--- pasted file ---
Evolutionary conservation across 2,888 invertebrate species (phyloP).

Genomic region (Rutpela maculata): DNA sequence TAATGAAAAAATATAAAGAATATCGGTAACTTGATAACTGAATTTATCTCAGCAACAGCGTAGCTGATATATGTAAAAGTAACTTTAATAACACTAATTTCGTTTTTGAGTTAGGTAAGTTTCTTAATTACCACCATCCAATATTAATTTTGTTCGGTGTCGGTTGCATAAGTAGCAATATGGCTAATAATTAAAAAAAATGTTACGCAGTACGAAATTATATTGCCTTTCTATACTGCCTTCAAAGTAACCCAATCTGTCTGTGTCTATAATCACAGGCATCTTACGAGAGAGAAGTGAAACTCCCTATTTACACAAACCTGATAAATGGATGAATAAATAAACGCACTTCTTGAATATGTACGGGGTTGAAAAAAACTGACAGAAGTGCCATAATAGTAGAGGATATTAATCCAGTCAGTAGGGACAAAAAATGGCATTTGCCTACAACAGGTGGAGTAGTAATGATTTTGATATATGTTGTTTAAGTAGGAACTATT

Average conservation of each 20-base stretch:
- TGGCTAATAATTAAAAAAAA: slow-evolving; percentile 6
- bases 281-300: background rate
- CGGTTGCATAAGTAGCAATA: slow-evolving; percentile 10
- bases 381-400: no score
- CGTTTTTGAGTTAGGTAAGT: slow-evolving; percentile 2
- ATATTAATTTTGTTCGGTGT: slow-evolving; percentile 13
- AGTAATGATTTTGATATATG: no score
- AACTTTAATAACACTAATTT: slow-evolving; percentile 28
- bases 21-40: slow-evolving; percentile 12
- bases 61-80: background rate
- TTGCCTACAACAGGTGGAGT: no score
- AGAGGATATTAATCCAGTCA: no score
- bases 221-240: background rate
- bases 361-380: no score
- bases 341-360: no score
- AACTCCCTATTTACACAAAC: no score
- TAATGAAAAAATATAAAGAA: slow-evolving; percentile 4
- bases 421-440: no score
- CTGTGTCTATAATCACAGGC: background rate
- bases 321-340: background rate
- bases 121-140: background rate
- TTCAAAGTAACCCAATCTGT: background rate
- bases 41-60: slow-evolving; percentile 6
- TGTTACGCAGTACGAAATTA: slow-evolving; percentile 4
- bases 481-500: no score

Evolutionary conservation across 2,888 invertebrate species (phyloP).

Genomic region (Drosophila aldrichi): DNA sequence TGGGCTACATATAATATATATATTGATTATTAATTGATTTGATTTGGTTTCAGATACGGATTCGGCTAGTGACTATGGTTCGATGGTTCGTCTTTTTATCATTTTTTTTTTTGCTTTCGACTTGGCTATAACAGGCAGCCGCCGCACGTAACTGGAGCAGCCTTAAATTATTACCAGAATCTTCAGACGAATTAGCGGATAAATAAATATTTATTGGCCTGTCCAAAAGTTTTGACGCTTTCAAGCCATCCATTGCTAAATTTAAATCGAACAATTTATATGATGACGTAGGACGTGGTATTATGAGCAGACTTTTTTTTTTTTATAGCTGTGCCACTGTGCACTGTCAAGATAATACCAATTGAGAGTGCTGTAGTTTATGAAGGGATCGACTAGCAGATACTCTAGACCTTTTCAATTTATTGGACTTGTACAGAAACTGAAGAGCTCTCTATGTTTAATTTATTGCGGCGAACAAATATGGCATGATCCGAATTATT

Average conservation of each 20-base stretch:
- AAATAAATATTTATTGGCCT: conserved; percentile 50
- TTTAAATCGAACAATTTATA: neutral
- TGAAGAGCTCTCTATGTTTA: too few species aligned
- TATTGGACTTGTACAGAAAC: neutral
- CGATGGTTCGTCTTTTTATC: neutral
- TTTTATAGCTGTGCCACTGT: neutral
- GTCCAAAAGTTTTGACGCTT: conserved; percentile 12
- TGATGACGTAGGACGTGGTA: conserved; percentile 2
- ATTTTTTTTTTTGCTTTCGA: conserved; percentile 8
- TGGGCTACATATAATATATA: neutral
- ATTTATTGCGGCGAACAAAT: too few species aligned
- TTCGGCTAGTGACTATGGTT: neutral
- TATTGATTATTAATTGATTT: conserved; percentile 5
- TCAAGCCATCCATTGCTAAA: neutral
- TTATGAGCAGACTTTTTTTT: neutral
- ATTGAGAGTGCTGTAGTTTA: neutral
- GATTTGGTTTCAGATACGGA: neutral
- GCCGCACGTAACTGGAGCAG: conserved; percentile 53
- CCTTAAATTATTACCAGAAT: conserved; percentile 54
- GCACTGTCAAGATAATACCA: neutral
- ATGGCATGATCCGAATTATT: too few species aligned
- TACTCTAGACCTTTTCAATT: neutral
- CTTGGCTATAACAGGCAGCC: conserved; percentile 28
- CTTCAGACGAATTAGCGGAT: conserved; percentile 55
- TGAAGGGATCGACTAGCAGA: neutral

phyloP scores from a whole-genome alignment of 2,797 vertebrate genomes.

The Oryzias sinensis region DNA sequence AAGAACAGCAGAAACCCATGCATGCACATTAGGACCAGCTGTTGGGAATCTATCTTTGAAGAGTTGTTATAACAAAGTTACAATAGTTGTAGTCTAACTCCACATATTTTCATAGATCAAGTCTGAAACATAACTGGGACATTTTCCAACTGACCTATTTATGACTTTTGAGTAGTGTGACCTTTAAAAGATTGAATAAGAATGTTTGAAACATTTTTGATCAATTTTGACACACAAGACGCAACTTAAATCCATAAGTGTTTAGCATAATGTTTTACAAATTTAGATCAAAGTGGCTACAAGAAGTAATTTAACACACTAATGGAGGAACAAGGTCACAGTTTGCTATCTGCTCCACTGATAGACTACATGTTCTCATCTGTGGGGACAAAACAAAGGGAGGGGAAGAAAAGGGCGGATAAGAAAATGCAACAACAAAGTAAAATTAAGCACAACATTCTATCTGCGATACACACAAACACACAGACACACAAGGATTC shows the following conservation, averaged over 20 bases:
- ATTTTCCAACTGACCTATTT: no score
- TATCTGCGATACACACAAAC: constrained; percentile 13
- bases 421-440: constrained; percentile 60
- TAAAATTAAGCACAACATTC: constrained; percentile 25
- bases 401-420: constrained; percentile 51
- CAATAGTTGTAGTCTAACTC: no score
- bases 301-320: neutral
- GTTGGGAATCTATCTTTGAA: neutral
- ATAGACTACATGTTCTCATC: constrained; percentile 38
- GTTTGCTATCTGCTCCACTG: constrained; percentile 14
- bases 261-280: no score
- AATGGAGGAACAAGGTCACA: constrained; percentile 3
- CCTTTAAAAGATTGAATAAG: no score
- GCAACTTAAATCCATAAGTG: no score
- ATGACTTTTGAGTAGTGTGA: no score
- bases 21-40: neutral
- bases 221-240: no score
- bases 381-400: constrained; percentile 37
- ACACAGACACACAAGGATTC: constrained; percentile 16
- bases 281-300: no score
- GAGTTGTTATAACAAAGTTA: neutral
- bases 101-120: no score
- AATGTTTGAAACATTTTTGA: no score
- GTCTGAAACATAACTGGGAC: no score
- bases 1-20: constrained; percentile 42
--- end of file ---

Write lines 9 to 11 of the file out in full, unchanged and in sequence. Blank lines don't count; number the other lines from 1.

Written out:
- ATATTAATTTTGTTCGGTGT: slow-evolving; percentile 13
- AGTAATGATTTTGATATATG: no score
- AACTTTAATAACACTAATTT: slow-evolving; percentile 28